And the most common complaint from many: “It is hard to understand that in Germany a man and a woman can be friends without being sexually interested in each other.”
The US is a big country and I cannot really figure out what is the main feeling toward flirtation experiments with Germans. Accordingly, I have heard many different, sometimes very surprising remarks from Americans, ranging from “Why do European women always wear bras not strong enough to conceal their nipples?” said Brian, who is annoyed by his girlfriend’s choice of lingerie, to “It’s just not easy to flirt with Germans at all – they are so sober, so much ‘to the point’” said Doreen, after some disillusioning encounters.
Lack of superficiality
Why is it not easy to flirt with Germans, many wonder. The answer might arise from a British friend of mine, who found we were lacking a certain kind of humour, maybe superficiality, in the sense of being “easy.” Some people tend to think that we were lacking humour in general. I would not agree (but then, I am biased of course…) but I can see that humour in Germany certainly is of a different kind. In Great Britain, being quick and “witty” (no adequate German translation for that word, by the way) is a very important virtue, and you will hardly find Germans who can keep pace.
Still, flirting, it seems, does not fit into the concept of an honest and upright personality – something that is more important in the minds of Germans than being witty, creative, polite, diplomatic or sexy. “Say what you mean” is regarded as one of the most important mission statements of a reliable – e. g. desirable – person. Putting it this way might be an over-simplification, and luckily, you will find some exceptions but especially for men, I must say that many try to meet these expectations. They show off their knowledge, soliloquize on topics like the best wine with a certain dish, the German tax system or the advantages of a house in the country, not realizing that everybody else is already dozing off. Paying compliments, on the other hand, is strictly to be avoided – they might be a deviation from the truth. So be careful with what you say: You might be taken up on it.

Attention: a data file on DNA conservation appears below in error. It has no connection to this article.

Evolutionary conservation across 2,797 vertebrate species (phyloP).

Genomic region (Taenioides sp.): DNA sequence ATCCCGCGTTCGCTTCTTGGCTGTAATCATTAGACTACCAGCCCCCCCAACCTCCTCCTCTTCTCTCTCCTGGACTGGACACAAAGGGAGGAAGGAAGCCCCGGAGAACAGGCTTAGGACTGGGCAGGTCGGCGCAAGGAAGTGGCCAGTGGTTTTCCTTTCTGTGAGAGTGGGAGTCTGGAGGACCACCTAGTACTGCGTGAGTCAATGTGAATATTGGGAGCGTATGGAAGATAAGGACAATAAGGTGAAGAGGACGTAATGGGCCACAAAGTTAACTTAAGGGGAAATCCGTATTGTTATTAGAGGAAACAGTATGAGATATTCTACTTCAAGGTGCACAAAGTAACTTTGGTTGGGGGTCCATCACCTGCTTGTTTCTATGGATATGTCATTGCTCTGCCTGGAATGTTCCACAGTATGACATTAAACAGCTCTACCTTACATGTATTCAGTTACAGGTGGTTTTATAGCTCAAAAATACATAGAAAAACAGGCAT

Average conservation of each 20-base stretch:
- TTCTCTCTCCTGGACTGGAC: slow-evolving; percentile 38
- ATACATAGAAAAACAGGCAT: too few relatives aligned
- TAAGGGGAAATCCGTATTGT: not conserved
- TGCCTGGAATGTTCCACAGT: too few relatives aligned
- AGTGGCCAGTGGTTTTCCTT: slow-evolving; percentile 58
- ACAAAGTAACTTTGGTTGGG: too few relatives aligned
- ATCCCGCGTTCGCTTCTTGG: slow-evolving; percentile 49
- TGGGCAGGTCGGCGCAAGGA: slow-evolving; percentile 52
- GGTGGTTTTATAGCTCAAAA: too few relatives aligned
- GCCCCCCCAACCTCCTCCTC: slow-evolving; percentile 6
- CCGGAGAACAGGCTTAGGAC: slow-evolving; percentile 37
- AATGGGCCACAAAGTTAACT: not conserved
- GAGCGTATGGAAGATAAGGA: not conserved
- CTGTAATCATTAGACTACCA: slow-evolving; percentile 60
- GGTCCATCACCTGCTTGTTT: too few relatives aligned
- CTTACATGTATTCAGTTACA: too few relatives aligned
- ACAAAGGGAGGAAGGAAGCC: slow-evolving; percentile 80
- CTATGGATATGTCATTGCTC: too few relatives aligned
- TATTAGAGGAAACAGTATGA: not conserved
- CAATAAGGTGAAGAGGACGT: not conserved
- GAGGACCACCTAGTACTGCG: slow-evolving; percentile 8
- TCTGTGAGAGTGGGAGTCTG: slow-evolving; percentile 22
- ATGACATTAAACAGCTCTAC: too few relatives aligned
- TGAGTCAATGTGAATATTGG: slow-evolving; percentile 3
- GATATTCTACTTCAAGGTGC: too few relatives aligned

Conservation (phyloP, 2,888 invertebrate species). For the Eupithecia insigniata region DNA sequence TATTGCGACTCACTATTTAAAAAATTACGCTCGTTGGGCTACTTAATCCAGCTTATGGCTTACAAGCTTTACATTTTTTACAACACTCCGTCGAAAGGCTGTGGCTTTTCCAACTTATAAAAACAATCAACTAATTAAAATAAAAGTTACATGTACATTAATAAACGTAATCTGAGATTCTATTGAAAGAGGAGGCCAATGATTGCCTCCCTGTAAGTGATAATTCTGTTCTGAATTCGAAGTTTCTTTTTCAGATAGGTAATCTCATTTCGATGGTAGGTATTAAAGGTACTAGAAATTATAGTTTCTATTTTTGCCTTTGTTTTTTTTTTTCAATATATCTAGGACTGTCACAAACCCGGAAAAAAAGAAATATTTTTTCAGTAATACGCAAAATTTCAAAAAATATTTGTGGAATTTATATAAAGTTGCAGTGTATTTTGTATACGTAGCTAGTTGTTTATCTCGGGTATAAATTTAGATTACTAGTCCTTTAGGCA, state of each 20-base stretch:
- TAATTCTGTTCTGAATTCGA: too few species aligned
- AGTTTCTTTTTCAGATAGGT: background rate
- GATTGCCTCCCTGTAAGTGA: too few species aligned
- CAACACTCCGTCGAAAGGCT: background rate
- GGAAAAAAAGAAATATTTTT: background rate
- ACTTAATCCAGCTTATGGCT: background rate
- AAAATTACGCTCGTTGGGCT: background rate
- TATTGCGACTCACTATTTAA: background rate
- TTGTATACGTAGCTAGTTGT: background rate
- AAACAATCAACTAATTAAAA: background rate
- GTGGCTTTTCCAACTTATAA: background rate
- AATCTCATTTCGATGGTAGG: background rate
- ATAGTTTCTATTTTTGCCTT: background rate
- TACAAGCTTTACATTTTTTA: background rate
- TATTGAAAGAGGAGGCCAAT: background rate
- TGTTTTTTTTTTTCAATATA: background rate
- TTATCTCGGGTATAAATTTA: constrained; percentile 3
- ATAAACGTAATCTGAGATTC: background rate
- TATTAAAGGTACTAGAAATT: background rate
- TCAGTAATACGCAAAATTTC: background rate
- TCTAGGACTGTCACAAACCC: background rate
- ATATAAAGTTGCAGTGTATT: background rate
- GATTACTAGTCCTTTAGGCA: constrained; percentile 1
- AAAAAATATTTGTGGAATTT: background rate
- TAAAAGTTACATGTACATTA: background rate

Another issue most of the quoted opinions are based on is the fact that men and women here are more alike than in other countries. Not in politics perhaps, not in society – as there are still not many women on supervisory boards of companies or in very qualified jobs, and there are many women not working at all, at least compared to other European countries, North America or Australia. Nevertheless their appearance and behaviour tell a different story: Why should we dress like Barbie dolls, is the hidden conviction, sober and reasonable, behind many women’s outfits and manner, and why should we expect men to play a certain role? Is that fair?
As an example of German breeding, I must say I would not mind an Italian or French guy being “over-polite,” paying exaggerated compliments and telling me lots of things I do not feel obliged to believe but I would hardly accept the same thing from Germans. This is my advice: If you don’t overdo it, you, as foreigners, have a “jester’s license.” And I take it that we Germans for you, dear reader, probably have a slight trace of “Chinese” mentality.